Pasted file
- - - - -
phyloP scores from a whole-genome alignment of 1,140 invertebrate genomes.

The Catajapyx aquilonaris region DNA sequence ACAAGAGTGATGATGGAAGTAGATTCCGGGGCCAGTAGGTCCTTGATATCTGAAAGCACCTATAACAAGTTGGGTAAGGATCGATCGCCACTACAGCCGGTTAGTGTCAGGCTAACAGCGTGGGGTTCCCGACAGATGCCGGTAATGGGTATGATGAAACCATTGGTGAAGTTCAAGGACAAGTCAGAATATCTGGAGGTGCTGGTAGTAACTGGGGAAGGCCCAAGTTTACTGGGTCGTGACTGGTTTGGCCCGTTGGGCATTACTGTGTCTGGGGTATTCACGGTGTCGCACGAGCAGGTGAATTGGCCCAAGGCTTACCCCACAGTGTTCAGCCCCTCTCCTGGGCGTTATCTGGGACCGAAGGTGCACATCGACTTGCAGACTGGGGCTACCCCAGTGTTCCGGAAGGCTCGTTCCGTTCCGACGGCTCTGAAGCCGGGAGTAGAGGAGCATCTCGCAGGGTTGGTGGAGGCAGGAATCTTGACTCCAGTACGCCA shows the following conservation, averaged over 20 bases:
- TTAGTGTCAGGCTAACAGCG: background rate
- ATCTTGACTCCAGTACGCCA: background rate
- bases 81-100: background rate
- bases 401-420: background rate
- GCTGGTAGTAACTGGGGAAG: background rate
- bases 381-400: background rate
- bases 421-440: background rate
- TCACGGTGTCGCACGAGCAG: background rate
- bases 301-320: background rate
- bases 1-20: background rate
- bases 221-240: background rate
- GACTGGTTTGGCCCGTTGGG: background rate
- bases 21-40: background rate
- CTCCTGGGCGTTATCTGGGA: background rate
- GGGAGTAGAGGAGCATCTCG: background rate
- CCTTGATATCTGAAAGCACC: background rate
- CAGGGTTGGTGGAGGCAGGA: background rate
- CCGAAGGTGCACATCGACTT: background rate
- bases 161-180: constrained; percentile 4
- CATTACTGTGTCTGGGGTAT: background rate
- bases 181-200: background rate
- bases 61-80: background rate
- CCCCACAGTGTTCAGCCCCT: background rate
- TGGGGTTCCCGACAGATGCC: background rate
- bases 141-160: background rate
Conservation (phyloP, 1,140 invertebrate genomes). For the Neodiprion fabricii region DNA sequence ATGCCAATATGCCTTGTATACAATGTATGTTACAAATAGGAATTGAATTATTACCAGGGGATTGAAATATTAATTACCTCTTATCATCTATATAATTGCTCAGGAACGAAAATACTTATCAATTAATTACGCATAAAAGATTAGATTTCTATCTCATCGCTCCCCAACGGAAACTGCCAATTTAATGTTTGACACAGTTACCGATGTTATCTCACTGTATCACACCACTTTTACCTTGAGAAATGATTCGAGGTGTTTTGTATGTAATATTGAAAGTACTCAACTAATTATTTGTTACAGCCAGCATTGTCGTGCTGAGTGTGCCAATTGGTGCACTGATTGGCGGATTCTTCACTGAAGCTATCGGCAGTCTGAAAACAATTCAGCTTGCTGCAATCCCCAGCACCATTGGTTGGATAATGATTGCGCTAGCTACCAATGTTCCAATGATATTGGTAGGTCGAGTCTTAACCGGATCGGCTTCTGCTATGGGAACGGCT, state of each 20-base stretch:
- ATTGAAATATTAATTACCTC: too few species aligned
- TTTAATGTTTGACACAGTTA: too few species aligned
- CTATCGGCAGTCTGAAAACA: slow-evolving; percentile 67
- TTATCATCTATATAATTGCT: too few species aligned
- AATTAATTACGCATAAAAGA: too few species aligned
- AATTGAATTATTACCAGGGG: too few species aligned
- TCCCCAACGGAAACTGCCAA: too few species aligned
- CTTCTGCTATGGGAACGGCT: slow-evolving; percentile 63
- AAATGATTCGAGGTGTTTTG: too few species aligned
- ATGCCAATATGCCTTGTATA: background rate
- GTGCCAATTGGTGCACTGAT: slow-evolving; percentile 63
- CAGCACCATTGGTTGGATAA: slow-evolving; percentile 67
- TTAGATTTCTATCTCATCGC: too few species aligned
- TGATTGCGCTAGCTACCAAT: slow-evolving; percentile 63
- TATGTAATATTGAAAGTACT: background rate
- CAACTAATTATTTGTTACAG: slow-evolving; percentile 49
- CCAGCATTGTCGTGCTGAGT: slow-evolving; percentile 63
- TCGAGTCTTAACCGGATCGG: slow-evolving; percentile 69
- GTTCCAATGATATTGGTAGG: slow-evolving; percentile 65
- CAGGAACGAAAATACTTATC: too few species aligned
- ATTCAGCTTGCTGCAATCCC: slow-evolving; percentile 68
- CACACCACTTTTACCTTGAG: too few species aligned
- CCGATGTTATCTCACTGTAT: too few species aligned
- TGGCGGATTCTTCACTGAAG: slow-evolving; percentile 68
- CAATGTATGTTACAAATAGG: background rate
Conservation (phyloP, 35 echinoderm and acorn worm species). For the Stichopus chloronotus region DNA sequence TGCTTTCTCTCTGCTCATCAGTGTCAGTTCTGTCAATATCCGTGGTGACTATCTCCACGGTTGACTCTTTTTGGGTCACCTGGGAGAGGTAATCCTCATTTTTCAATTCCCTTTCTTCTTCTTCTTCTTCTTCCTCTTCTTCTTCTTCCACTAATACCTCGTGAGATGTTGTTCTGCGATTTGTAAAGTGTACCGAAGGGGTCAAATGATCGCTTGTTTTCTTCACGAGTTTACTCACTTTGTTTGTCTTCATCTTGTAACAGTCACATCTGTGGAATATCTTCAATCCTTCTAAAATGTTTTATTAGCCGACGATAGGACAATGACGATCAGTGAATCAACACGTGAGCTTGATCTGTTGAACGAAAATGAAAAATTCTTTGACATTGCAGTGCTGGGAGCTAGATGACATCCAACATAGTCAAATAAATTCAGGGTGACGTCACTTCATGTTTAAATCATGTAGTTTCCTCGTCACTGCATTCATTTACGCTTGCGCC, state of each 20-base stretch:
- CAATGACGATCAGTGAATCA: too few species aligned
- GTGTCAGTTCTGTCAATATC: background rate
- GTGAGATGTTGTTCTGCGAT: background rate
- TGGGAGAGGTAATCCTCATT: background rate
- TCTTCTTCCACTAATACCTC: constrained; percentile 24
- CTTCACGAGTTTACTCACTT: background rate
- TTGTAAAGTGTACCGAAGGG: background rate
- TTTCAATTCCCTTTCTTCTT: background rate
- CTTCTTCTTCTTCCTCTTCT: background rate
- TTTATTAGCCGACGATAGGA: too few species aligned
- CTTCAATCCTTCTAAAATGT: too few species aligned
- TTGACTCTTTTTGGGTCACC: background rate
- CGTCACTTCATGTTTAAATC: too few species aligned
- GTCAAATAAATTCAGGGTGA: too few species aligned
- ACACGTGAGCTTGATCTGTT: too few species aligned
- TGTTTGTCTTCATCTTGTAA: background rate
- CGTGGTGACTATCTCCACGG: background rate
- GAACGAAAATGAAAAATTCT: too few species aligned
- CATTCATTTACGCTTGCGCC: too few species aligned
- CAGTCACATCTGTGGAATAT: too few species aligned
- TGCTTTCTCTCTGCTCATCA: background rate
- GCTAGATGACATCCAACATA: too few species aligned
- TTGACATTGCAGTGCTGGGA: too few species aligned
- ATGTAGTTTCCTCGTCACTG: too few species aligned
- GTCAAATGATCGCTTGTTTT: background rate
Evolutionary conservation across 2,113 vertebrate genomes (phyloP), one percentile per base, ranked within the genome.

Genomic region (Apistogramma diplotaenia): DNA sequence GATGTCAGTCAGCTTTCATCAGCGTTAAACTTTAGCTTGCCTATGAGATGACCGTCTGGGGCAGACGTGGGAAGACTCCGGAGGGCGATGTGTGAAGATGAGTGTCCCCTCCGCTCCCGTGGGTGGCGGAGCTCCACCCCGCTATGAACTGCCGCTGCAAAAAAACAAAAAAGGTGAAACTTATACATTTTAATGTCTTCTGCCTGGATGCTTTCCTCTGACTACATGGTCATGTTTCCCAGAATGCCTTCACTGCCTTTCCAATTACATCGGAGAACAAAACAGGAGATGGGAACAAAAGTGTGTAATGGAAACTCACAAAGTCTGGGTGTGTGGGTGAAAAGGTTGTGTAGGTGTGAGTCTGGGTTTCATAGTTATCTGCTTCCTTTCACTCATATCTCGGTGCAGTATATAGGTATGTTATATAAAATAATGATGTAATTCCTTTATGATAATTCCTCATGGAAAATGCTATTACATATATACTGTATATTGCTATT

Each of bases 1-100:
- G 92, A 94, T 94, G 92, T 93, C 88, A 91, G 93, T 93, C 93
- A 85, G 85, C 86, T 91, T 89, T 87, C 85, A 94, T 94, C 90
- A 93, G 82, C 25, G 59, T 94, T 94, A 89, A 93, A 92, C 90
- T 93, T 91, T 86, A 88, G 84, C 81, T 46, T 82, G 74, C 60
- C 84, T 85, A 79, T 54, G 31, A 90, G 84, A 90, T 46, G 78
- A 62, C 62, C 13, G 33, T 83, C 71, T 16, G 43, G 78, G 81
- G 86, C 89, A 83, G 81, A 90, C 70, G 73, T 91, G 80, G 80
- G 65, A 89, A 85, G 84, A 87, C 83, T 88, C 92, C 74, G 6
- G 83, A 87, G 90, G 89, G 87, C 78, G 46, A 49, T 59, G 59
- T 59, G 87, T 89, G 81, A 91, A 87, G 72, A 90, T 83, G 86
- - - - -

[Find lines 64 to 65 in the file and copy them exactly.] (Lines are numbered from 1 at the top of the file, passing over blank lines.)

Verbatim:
- TTTATTAGCCGACGATAGGA: too few species aligned
- CTTCAATCCTTCTAAAATGT: too few species aligned